Dr. Johnson on Why More is Not Better

Editor’s note: Samuel Johnson (1709-1784) anticipated G.K. Chesterton in wit, girth, and wisdom. In a short essay penned for The Idler (Number 85 of December 1759) Johnson foresaw the weariness of our age with its explosion of cheap blogs and online articles. It was the weariness of Chesterton’s age with its explosion of cheap journals and short reviews. And it was the weariness of Johnson’s age with its explosion of cheap pamphlets and endless essays. Let us all attend the wisdom and concision of this master of English.

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One of the peculiarities which distinguish the present age is the multiplication of books. Every day brings new advertisements of literary undertakings, and we are flattered with repeated promises of growing wise on easier terms than our progenitors.

How much either happiness or knowledge is advanced by this multitude of authors, it is not very easy to decide. He that teaches us anything which we knew not before, is undoubtedly to be reverenced as a master. He that conveys knowledge by more pleasing ways, may very properly be loved as a benefactor; and he that supplies life with innocent amusement will be certainly caressed as a pleasing companion. But few of those who fill the world with books have any pretensions to the hope either of pleasing or instructing. They have often no other task than to lay two books before them, out of which they compile a third, without any new materials of their own, and with very little application of judgment to those which former authors have supplied.

That all compilations are useless I do not assert. Particles of science are often very widely scattered. Writers of extensive comprehension have incidental remarks upon topics very remote from the principal subject, which are often more valuable than formal treatises, and which yet are not known because they are not promised in the title. He that collects those under proper heads is very laudably employed, for, though he exerts no great abilities in the work, he facilitates the progress of others, and, by making that easy of attainment which is already written, may give some mind, more vigorous or more adventurous than his own, leisure for new thoughts and original designs. But the collections poured lately from the press have been seldom made at any great expense of time or inquiry, and therefore only serve to distract choice without supplying any real want. It is observed that “a corrupt society has many laws,” and I know not whether it is not equally true that an ignorant age has many books. When the treasures of ancient knowledge lie unexamined, and original authors are neglected and forgotten, compilers and plagiaries are encouraged, who give us again what we had before, and grow great by setting before us what our own sloth had hidden from our view.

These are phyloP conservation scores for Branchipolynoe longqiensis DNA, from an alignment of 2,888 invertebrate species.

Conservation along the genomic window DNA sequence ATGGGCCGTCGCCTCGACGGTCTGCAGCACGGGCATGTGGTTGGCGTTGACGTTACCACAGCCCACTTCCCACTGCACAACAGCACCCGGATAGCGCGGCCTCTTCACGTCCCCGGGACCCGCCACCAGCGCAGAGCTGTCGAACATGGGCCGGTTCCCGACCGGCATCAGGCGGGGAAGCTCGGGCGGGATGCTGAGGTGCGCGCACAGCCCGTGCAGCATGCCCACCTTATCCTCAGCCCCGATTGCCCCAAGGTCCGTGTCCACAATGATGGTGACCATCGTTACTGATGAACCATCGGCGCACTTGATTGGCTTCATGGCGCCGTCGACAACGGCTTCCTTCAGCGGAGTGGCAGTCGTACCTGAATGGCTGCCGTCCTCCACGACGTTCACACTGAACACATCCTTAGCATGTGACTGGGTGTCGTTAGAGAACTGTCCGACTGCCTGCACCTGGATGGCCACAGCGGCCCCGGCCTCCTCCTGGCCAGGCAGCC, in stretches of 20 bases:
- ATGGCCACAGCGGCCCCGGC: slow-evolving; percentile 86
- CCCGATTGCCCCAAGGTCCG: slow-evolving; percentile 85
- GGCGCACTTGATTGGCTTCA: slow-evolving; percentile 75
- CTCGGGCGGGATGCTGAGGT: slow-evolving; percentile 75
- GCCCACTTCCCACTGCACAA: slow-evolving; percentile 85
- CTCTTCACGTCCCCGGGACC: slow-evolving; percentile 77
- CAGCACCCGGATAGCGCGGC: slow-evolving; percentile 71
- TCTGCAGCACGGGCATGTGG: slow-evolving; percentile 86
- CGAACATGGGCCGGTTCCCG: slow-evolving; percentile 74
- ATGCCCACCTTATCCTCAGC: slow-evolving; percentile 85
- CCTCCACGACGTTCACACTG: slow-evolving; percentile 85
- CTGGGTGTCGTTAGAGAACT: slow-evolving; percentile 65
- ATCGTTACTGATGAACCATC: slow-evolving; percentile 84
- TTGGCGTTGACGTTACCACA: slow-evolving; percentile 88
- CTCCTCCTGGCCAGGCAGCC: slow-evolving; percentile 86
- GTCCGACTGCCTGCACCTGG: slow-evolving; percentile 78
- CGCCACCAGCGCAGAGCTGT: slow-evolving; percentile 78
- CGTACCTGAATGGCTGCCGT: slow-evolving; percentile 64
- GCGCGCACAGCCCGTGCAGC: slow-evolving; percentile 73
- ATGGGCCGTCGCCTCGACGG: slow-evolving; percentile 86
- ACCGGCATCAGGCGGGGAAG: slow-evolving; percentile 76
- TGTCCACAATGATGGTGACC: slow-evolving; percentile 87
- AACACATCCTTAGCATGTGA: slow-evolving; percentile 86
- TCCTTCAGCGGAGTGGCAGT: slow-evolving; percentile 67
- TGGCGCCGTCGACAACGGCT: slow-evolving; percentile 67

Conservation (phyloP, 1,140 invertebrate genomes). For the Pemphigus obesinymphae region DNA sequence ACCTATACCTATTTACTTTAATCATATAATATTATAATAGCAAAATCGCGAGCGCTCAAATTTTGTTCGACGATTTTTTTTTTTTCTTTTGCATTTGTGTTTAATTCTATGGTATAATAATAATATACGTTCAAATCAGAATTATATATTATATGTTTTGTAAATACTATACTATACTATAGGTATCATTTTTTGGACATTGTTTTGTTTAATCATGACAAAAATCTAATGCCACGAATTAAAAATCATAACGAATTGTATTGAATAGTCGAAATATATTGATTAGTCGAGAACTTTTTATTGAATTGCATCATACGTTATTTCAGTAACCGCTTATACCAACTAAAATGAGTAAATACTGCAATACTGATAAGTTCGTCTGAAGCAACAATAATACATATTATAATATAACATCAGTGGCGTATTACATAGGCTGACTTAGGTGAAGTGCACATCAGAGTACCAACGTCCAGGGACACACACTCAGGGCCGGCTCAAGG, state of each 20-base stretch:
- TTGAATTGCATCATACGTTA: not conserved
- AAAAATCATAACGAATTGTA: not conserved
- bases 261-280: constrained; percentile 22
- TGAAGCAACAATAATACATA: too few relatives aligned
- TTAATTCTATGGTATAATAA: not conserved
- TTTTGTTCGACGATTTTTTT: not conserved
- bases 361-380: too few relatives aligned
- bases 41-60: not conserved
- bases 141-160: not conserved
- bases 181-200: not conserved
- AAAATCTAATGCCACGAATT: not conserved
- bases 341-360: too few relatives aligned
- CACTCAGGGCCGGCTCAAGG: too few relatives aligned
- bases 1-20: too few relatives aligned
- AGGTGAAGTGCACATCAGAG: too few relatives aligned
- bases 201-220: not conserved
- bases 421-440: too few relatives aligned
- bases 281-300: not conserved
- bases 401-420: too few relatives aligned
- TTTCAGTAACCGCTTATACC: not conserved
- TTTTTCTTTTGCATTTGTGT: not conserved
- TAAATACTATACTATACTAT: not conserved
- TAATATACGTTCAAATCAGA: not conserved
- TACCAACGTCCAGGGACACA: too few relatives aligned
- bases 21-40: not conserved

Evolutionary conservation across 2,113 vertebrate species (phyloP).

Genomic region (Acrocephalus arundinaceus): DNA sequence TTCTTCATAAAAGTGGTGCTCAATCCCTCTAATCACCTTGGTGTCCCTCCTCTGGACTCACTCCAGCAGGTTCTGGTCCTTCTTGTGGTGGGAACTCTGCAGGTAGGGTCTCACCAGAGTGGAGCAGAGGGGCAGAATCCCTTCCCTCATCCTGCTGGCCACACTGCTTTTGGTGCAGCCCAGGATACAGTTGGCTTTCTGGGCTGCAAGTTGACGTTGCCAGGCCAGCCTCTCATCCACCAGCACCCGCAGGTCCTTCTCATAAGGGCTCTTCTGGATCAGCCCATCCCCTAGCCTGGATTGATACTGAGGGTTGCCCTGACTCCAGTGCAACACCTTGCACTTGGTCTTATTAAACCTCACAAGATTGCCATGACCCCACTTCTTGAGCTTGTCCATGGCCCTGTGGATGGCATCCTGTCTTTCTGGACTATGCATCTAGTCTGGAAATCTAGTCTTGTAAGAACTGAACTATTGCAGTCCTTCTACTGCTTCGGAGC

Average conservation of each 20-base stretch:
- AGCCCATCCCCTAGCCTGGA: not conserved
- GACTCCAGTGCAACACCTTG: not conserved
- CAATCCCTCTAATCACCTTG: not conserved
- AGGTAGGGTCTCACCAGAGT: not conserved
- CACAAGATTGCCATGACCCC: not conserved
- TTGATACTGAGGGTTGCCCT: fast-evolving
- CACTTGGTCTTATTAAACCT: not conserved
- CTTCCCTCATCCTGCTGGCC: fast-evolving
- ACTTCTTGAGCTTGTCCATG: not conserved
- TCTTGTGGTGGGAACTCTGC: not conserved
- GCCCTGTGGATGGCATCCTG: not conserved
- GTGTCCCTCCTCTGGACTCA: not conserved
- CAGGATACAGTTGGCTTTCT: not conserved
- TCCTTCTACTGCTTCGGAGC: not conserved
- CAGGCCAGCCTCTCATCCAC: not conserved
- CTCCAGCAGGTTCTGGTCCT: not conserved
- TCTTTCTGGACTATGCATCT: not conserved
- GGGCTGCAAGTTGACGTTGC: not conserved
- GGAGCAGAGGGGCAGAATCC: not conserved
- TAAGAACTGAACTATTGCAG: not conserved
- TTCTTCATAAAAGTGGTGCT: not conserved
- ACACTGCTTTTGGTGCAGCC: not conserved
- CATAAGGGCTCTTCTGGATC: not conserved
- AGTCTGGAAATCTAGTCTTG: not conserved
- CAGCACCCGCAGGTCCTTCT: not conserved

Yet are not even these writers to be indiscriminately censured and rejected. Truth, like beauty, varies its fashions, and is best recommended by different dresses to different minds; and he that recalls the attention of mankind to any part of learning which time has left behind it, may be truly said to advance the literature of his own age. As the manners of nations vary, new topics of persuasion become necessary, and new combinations of imagery are produced; and he that can accommodate himself to the reigning taste may always have readers who perhaps would not have looked upon better performances. To exact of every man who writes that he should say something new would be to reduce authors to a small number; to oblige the most fertile genius to say only what is new would be to contract his volumes to a few pages. Yet surely there ought to be some bounds to repetition. Libraries ought no more to be heaped forever with the same thoughts differently expressed, than with the same books differently decorated.

The good or evil which these secondary writers produce is seldom of any long duration. As they owe their existence to change of fashion, they commonly disappear when a new fashion becomes prevalent. The authors that in any nation last from age to age are few, because there are very few that have any other claim to notice than that they catch hold on present curiosity, and gratify some accidental desire, or produce some temporary conveniency.